By Harmesh Bhambra ‘16
To your correspondent, running a marathon seems like an almost unimaginable feat of physical endurance. Indeed it killed off the original protagonist. Pheidippides, a Greek messenger, in 490 BC was sent from the battlefield of Marathon to Athens to announce that the Persians had been defeated. He collapsed and died after giving the message to the Greek Assembly.
This, probably apocryphal, story did not deter the relentless growth of the marathon -- and on October 11, the annual Chicago marathon took place. The race is typically classed as one of the top five marathons in the world and around 45,000 racers compete each year. This year, Dickson Chumba of Kenya was the fastest runner with a time of 2 hours, 9 minutes and 25 seconds. Pheidippides would be proud.
As historic as the race, which was established in 1977, is the presence of Booth runners -- and this year was no exception. Anthony Dedousis, a second-year MBA student completed the race in a cool 4 hours, 14 minutes and 15 seconds -- an excruciating 2 seconds slower than the previous year. “I know the time was going to be close. The conditions were hot outside”, lamented Dedousis. This was Dedousis’ fourth marathon and even though he was walking like the “Tin Man”, he is looking forward to his next marathon. “I like the opportunity to do better every year.” He appreciated the support from Boothies, “I remember a glittery sign and a Boothie ran out of the crowd to hug me.”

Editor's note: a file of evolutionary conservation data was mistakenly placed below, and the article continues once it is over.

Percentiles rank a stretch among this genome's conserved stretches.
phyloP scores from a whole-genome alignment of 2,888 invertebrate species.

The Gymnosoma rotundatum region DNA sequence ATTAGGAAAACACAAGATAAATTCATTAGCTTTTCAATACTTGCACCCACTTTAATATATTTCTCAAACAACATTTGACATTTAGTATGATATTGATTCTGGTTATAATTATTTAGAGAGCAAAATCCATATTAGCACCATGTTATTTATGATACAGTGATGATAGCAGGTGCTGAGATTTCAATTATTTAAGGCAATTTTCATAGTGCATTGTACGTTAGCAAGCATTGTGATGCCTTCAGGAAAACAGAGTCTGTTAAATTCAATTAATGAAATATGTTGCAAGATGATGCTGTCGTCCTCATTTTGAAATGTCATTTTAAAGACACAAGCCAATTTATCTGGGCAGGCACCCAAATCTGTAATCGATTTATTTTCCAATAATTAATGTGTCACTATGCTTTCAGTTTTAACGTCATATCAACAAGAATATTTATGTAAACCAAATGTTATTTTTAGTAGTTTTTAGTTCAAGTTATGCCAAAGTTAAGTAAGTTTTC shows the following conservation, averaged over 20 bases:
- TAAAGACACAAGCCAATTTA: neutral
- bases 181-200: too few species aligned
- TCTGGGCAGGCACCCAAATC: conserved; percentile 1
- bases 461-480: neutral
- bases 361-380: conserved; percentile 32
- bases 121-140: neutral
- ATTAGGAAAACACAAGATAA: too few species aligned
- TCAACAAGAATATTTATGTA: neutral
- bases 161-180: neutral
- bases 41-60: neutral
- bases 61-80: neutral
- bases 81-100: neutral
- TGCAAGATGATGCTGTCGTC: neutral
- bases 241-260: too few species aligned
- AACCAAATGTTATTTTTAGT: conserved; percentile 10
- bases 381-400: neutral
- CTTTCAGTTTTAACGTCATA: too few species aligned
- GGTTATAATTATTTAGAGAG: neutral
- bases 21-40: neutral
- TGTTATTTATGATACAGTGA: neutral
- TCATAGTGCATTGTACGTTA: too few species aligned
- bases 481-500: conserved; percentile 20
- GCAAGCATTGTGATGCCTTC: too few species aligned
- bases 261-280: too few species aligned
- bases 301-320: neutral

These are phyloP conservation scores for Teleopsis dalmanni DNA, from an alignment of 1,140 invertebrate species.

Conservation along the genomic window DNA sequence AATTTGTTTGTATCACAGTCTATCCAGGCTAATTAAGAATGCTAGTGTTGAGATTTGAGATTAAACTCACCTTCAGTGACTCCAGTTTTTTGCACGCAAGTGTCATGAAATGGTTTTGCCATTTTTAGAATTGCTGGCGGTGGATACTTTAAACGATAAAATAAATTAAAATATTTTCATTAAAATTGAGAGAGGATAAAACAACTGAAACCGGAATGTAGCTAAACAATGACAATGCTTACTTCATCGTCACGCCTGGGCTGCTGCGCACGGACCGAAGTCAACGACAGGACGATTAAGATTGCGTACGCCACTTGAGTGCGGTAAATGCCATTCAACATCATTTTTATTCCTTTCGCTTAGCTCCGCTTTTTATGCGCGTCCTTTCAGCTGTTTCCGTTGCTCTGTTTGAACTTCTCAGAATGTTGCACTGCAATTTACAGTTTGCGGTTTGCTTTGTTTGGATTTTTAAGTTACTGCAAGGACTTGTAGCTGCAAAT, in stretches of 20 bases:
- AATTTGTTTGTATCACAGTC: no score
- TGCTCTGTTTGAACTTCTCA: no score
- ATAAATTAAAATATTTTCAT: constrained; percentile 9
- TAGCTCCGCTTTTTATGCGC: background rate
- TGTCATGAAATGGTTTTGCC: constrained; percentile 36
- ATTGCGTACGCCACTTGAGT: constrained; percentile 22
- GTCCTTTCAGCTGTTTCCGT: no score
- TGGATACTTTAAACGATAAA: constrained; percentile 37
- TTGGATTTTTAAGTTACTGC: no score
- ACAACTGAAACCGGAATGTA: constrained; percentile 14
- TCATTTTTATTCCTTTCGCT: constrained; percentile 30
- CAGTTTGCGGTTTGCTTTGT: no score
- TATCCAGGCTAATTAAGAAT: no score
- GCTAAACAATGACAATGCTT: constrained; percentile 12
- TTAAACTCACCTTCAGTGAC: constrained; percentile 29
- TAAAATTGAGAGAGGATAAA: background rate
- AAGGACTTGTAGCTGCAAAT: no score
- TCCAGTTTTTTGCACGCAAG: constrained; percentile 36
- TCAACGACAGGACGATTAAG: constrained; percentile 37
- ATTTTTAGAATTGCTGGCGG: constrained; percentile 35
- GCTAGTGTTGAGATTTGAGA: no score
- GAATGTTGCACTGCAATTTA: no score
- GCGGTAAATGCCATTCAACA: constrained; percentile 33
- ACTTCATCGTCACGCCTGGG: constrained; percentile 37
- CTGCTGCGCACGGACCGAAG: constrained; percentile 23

Emily Ruff, a second-year MBA student shared similar sentiments. “This was my easiest marathon because of the Boothies. There was support at miles 5, 6, 16.5 and 20, and the support helped at my mental low points. There was so much support and banners.” Emily completed her fifth marathon in 4 hours and 44 minutes, and she enjoyed a picnic and champagne post race.
For those who are considering doing something new this academic year, these marathon stories show that it is a great time to ‘do it’ with the support you will receive from your classmates.
Harmesh is News Editor for Chicago Business and spent October 11 competing in a gruelling race to complete his cases